Lithuania, a new democracy, a new friend
Being in Uzupio is much like tripping through a medieval fairy tale. Gnarled and bent trees cast moonlit shadows across paths where gnomes roam and gremlins scamper. A mermaid sits beside the river waiting for her star–crossed lover. A horse and carriage on cobblestone streets and wooden bridges cast echoes against an ancient castle wall.
Our host, Andrius, raised his glass, and we toasted the Independent Republic of Uzupio. It was cold and overcast that September day in Lithuania. Jim Fisher had just delivered a lecture on educology at the college of art and the three of us were relaxing at a pub on the banks of the Vilnele River.
The waitress told us there was a wedding party preparing for the Uzupian ceremony. I grabbed my camera, and we ran to the terrace overhanging the river. It seems there are seven bridges across the Vilnele River, including one in the center of Uzu- pio beside our restaurant. Tradition commands that bride and bridegroom must cross each of the seven bridges after the wedding in order to have a successful marriage. If they don’t cross the river, or if they fall in the river, their marriage is doomed.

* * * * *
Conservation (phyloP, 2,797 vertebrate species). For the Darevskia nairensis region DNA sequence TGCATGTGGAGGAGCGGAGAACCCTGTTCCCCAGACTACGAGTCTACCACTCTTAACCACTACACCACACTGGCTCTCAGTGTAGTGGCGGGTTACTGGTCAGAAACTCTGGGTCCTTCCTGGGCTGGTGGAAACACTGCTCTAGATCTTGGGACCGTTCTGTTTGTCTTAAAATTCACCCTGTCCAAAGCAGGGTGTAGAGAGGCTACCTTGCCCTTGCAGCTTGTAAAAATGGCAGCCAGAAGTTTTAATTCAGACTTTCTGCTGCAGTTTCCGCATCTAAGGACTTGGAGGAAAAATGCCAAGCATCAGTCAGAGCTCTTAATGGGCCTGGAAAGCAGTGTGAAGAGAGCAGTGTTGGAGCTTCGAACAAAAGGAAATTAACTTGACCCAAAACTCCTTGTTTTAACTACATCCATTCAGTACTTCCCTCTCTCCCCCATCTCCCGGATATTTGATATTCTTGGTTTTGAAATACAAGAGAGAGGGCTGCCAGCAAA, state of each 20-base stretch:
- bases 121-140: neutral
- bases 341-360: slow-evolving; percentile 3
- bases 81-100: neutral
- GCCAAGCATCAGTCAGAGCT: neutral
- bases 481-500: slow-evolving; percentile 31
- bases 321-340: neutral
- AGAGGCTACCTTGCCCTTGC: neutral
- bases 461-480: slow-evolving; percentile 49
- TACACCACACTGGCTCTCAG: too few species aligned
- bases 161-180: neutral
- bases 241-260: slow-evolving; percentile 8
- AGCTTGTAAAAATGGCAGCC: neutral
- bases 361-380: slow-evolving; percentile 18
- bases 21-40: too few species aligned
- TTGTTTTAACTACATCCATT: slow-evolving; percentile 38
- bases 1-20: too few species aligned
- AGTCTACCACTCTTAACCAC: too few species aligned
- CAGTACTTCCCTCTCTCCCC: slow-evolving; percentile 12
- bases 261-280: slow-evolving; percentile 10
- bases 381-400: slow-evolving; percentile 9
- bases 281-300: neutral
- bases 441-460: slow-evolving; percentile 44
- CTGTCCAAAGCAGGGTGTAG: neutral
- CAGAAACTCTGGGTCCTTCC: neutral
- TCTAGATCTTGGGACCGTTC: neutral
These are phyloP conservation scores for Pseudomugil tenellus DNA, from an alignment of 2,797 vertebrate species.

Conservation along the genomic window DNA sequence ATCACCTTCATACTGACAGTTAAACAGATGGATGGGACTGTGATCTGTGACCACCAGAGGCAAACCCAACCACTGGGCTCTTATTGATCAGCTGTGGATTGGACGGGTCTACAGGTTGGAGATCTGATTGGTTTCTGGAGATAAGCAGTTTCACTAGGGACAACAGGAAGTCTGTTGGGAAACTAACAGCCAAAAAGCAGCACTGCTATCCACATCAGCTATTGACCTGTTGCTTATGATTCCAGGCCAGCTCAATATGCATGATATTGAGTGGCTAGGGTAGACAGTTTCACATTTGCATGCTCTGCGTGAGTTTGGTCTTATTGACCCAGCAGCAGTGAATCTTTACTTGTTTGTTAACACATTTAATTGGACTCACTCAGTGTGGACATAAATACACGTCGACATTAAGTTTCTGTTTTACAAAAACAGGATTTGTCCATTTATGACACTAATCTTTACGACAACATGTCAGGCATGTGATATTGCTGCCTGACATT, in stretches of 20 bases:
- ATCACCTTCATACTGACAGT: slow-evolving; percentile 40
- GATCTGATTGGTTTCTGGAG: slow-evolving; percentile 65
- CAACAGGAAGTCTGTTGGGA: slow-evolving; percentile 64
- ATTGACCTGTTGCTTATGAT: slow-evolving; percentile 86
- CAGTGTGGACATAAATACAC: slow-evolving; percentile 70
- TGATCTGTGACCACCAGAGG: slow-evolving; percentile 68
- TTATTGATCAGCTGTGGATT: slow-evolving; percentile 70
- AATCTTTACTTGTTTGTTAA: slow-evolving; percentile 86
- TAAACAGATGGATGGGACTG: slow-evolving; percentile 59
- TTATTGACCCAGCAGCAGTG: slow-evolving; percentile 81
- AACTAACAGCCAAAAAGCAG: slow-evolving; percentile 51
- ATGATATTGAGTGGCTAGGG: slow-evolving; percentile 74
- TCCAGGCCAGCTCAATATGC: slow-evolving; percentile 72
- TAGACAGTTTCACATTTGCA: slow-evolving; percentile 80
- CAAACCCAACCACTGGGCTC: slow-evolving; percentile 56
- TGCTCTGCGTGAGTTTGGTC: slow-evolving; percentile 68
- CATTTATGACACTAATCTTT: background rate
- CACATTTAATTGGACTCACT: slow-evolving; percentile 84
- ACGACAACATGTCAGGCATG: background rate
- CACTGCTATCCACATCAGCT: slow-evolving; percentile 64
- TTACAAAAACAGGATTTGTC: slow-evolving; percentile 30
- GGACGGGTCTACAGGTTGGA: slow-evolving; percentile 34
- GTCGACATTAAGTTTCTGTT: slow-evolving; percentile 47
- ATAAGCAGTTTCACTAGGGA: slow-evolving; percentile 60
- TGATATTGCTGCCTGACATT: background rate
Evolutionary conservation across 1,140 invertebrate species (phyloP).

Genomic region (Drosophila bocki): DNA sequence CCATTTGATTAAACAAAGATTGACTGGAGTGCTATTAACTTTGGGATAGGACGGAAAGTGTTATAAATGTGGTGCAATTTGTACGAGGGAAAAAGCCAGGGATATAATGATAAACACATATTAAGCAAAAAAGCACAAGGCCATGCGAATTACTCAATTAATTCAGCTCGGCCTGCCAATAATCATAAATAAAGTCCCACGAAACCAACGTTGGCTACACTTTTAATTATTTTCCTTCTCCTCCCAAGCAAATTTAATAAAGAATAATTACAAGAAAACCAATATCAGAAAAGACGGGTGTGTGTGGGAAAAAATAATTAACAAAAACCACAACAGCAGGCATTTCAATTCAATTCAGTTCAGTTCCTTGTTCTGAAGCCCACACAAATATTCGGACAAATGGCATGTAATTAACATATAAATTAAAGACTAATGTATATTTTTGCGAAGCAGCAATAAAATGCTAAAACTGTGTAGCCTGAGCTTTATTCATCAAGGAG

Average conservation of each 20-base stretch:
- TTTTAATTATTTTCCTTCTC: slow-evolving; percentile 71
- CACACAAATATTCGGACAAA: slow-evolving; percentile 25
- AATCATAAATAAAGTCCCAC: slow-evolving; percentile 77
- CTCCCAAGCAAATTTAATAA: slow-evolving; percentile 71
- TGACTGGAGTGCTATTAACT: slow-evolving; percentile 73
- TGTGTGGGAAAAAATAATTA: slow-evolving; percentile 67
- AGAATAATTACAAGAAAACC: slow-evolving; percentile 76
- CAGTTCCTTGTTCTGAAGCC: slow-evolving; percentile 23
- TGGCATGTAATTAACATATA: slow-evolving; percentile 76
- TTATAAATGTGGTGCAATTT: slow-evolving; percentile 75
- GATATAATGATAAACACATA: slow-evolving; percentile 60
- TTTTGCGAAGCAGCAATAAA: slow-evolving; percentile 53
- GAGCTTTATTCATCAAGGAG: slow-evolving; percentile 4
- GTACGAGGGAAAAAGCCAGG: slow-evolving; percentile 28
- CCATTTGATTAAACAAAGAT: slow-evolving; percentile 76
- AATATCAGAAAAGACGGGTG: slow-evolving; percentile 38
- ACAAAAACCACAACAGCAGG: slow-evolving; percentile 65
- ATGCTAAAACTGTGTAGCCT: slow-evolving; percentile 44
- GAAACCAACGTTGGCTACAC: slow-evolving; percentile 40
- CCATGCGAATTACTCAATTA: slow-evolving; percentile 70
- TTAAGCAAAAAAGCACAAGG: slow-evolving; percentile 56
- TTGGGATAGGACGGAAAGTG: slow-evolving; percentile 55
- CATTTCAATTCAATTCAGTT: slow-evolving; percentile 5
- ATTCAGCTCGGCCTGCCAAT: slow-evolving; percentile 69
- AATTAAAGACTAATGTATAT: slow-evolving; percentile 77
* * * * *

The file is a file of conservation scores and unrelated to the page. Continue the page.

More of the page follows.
This particular bridge is watched over by the blessed Mermaid of Uzupio, the one waiting for her star– crossed lover. Should the bridegroom be her man, she will kill the bride and take the bridegroom for her own. So…this crossing is very treacherous.
We watched the wedding party advance to the bridge. The bridegroom gallantly picked up his bride and placed her on the handrail of the bridge. He held her hand and walked her across to the applause of her attendants. Once she was safely across, the bridesmaids and bridegrooms followed the same procedure. No one fell in, and the mermaid, watching from her perch beneath the bridge, shed a tear into the river.